• The Government has not been following the rules set out regarding the transfer of revenue to the States.
  • The report said failure to to try out the system before rollout, had led to lower tax revenues. The growth of indirect taxes of Government of India (GoI) slowed down to 5.8% in 2017-18 over 2016-17 as compared to 21.33% during 2016-17, with GoI’s revenue from goods and services taking a 10% dip.

Who is the Comptroller and Auditor General (CAG)?

  • The Comptroller and Auditor General (CAG) of India is an authority, established by the Constitution of India under article 148.
  • CAG audits all receipts and expenditure of the Government of India and the state governments, including those of bodies and authorities substantially financed by the government.
  • The CAG is also the external auditor of Government-owned corporations and conducts supplementary audit of government companies, i.e., any non-banking/ non-insurance company in which the state and Union governments have an equity share of at least 51% or subsidiary companies of existing government companies.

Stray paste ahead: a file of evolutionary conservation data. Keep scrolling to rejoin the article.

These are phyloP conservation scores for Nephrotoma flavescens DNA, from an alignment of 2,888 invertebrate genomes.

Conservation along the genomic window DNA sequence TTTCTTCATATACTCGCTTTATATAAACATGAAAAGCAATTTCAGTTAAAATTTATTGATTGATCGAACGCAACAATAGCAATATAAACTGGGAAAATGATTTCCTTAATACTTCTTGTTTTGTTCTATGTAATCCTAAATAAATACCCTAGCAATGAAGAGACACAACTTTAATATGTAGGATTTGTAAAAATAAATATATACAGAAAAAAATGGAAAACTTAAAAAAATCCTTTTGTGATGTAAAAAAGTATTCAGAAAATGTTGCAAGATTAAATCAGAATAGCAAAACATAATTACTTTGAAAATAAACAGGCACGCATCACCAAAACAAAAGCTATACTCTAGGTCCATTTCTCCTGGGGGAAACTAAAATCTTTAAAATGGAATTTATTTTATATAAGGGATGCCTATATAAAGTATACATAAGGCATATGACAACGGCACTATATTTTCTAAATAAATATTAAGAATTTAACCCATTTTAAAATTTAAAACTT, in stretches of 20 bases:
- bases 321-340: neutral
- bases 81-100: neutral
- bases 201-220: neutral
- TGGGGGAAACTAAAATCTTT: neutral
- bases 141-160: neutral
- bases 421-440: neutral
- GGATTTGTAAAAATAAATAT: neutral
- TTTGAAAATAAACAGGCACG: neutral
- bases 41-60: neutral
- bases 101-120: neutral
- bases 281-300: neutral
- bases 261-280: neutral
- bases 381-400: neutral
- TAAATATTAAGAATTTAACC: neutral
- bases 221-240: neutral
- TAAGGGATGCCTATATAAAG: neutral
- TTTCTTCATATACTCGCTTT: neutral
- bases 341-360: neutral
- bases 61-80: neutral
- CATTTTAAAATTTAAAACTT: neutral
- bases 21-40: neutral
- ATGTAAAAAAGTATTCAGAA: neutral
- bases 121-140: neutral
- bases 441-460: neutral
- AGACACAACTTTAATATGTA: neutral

• The reports of the CAG are taken into consideration by the Public Accounts Committees (PACs) and Committees on Public Undertakings which are committees in the Parliament of India and the state legislatures.

 

Hyperloop

Paper: General Studies 3

Topic: Science and Technology- developments and their applications and effects in everyday life

Why in the news?

The Maharashtra Cabinet appointed DP World and Hyperloop Technologies as its Original Project Proponent for the Mumbai – Pune Hyperloop Project. It was also given ‘public infrastructure’ status to allow for ease of financing.

What is Hyperloop?

  • The theoretical transportation system we call hyperloop would propel people- or cargo-filled pods over long distances through steel tubes. 
  • Magnetic levitation and big vacuum pumps inside tubes would do away with friction and air resistance, letting those bus-sized vehicles zip along at speeds approaching Mach 1. 
  • It wouldn’t just be fast, the boosters say: Hyperloop could be cheaper and better for the environment than the planes, trains, and cars in which humanity travels about today.